Yet results for regime-aligned Islamists who had split from the Brotherhood were even weaker. The IAF had two regime-aligned Islamist competitors, the Muslim Center Party (MCP) and a more recent splinter known popularly as Zamzam. At the founding of new Muslim Brotherhood Society (MBS), associated with Zamzam, Abdul Majid al-Thneibat, the splinter’s leader, famously declared “we are part of this regime.” The two ran on some joint and some separate lists, and Thneibat’s MBS only had one winning Islamist candidate, in Aqaba. Zamzam ran under its own name only in Irbid, and failed to win a single seat—while it has claimed its list won five total, they appear to have all been its non-Islamist, tribal allies. The MCP, which ran fourteen lists, claims to have won seven seats, including both party members and tribal allies, but the fact that none campaigned on their association with the MCP makes the extent of its public support unclear.
While candidates drawing on tribal support received overwhelming majorities everywhere, no national-level tribalist or royalist blocs emerged. Thus outgoing Speaker of the House Atef al-Tarawneh unsurprisingly came in first in Karak, but he won with 12,054 votes out of 103,451 votes cast. His Watan list came in second nationwide with six seats, but won four of them in Karak, and even there, in his base, won just 19.1 percent of the vote. Former Speaker Abdul Karim al-Dughmi, a rival of Tarawneh who is expected to challenge him to lead the next parliament, likewise came in first in his home province of Mafraq. But Dughmi won with 8,844 votes out of 50,391, his Suqour list obtaining 19.6 percent of the total vote. And the two seats Suqour won in Mafraq (one of them for the women’s quota) were the only seats it won nationwide.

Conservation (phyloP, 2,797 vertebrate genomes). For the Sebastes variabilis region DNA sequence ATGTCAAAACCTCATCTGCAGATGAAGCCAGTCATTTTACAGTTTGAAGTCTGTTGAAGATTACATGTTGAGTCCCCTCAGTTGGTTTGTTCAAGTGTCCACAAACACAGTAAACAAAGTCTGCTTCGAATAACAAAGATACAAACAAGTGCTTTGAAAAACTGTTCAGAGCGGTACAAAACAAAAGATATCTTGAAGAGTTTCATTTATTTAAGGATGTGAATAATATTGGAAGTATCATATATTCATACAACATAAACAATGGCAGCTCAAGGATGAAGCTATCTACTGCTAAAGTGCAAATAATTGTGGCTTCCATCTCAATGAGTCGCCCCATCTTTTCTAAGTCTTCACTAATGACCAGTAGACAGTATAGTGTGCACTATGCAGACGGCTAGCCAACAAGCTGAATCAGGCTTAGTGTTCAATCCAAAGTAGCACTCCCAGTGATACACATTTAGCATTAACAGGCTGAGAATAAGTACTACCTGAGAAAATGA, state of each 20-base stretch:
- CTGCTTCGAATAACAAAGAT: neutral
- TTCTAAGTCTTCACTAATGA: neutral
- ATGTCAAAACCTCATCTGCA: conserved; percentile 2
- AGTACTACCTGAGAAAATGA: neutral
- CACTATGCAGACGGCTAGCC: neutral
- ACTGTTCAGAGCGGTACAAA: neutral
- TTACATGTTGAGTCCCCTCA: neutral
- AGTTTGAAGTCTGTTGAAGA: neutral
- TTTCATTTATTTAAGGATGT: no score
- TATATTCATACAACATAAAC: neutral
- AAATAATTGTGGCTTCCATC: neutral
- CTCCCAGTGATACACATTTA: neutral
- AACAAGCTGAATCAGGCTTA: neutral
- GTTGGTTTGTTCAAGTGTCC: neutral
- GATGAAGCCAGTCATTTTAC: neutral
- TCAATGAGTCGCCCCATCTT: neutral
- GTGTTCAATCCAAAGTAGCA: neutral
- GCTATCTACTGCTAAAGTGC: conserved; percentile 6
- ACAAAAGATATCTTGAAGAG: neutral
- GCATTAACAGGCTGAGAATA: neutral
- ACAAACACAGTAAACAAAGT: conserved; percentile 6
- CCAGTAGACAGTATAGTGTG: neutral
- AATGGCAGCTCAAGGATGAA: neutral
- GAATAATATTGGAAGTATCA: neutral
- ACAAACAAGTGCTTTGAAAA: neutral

The National Union Party, the largest tribalist/royalist faction in the outgoing parliament, won just three seats—although its leader, Mohammad al-Khashman, suggested his allies (some running independently) brought this total to seven. Its strongest candidate, a Christian, won 8,352 votes of 49,798 votes in Irbid Three. The party’s campaign was surely not helped by Khashman’s problems with a long cloud of corruption. The secularist Maan’s winning of two seats has gathered some attention, but it won both of them in Amman Three, an unrepresentative area which is both upscale and disproportionately Christian, and one of Maan’s two winners was a Christian.
With a national participation rate of 37 percent, the notable trend in the election was the disparity in participation rates across the country, correlating directly with overrepresentation in parliament. The three Bedouin districts, which are the most overrepresented in seat allocation, had the highest participation rates, all over 60 percent. Karak had the highest non-Bedouin voting rate at 62 percent, and the other rural provinces were all in the 40–60 percent range. Amman and Zarqa are the most underrepresented, and few voted—the worst results for each city were in Amman Three (19.2 percent) and in Zarqa One (22.9 percent). Strong results in the cities by non-tribal lists—including the secularist Maan and the Islamists—should be read bearing in mind that few people voted in these districts.
Among women candidates, the main surprise was that in Karak two women won competitively beyond the quota. The election law reserved 15 seats for women, and in most cases women on competing lists were competing with one another, rather than with male candidates, for those seats. But five women won competitively nationwide, meaning that 20 of the new parliament’s 130 MPs are women.
The resulting parliament is thus likely to replicate the last one—dominated by rural candidates whose support base is primarily tribal, fragmented into a large number of small factions focused on defending patronage interests rather than promoting a nationwide policy agenda. It is not likely to be a productive parliament.
Kirk H. Sowell is the principal of Utica Risk Services, a Middle East-focused political risk firm.